By Đỗ Tường Linh for & Of Other Things
Photographs by Nic Shonfeld
A cramped maze lies between Khâm Thiên street and the Temple of Literature. Slim houses and makeshift shacks hosting all-you-could-possibly-need shops snuggle up to 1960s style apartment buildings in faded Hanoi yellow. One of these houses Hà Trí Hiếu’s studio. But when the painter opens the smaller than norm door in a dark, narrow hallway on the first floor visitors step into an unexpected oasis of light, a seemingly impossible amount of space and a welcoming atmosphere of lingering conversations among friends.
The Gang of Five member has created his signature paintings at this very spot for 20 years. Visitors to Hà Trí Hiếu’s studio are engulfed by his art with paintings from throughout his career filling up all the available space. Buffaloes of all sizes, country girls and self-portraits fill canvases of all sizes that are stacked 10 deep against each wall. A large portion of the other things filling up the rest of the space also bear Hieu’s brush and pen stroke. Intricate sketches on whiskey bottle boxes, CD covers, a single shoe horn and envelopes make this space endlessly fascinating and impossible to tire of.
The top layers of art works are the unusually dark and muted lacquer paintings Hiếu will exhibit at the Heritage Space in the Dolphin Plaza from 5 – 31 July. It is the first time the artist has dabbled with lacquer. But there is no mistaking that this is Hiếu’s work as his ever present muse, the countryside, is present in this latest series as well.
& Of Other Things spent an afternoon with this most charming and amiable of men nosing through his studio, getting excited about the possibility of a Gang of Five reunion exhibition and only leaving with our photographer intact thanks to the attentiveness of our interviewee who made sure the visiting Englishman had a fan pointed at him at all times.
&: How did you first get into fine arts?
Hà Trí Hiếu: Fine arts chose me. I was going for architecture before my father told me how into fine arts he was and that he wanted me to go to arts school. He was a portrait painter, but didn’t teach me his painting skills. Instead he took me to Mr Phạm Viết at No. 13 Thuyền Quang street, and that’s where I started learning about fine arts. At first it felt like I was being forced into it, but then I discovered painting to be beyond wonderful and it has become my life-pursuit ever since.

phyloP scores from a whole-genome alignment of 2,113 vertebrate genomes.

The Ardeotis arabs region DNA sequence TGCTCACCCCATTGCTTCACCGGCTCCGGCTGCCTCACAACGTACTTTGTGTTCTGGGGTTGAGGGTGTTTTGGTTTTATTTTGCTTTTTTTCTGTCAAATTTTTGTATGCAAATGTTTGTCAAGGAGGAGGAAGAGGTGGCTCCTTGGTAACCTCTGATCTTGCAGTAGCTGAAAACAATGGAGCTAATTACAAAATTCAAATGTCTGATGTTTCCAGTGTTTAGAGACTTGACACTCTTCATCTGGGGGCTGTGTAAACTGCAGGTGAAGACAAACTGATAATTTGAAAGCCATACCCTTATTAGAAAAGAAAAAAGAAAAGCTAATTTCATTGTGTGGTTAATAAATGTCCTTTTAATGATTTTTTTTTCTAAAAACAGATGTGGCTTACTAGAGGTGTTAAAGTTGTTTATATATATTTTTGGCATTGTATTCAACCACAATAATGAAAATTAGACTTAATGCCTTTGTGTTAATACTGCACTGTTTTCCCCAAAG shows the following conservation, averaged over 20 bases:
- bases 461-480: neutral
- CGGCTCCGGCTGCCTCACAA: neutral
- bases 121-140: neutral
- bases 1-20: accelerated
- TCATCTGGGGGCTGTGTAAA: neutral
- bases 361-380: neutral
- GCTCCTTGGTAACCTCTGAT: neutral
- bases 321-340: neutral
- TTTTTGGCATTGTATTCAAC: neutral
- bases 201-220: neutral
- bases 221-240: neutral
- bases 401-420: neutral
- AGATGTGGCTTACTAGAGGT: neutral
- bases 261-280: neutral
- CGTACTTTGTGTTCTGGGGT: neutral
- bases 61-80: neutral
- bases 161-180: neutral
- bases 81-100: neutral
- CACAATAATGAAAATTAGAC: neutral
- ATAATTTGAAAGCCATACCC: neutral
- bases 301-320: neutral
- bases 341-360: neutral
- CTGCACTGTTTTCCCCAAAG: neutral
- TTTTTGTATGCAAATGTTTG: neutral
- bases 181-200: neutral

I see art as a flow that pours out from us, and if you are skillful and imaginative enough, you can direct that flow any which way you want. I love what artist Nguyễn Quân once told me “we just keep painting. If in the end people call us losers and there’s nothing we can do about that, that’s fine with me because painting itself is worth it.”
&: What and who inspires you to create art?
Hà Trí Hiếu: My hometown [Hà Tây] remains my most important inspiration. All of my pieces which depict the countryside contain my childhood memories; the people I grew up with, the fields where I went to find left-over rice and potatoes and the spots where I fed cows and buffalos. It is reminiscing, through graphic language. It just feels right when I dwell in these memories, they make me feel light when I transfer them onto my canvas.
I also draw inspiration from poets and writers. The ancient poet, Nguyễn Gia Thiều, for example. Modern poetry interests me too. I like Đỗ Trung Lai’s works. We are actually pretty close and his verses move me. As for literature, there are authors whose works affects me – the contemporary writer Thiệp for example. I’m fond of his early works that comment on some social issues and describe what he taught in the mountains. That’s what I like.
&: You once said “I lived and knew the purest parts of life in Hà Tây.” Is this the reason elements of life in the countryside are found in your early work and are still present in your art today?
Hà Trí Hiếu: This idea of ‘purity’ is what I mean, when I talk about what living in the countryside meant to me. When I was a kid, I lived quite a peaceful life in a quiet village with my relatives, despite the war. It was the purest space and period of time I ever experienced, partly because I was a refugee, not a villager. Had I been a real villager then, I would not view it in the same light, just like a farmer would never see Hanoi the way city residents do.
Like me, I am neither a man from the countryside living in Hanoi, nor a Hanoian visiting his hometown in the countryside. I am both, and each of the two is distinct. I think people in the countryside cannot grasp the way someone who lives in the city feels about the countryside. Just like someone who lives in Hanoi, might not be able to penetrate urban life like a countryman who has travelled a long way to experience the big city does. Each has a unique understanding of the other.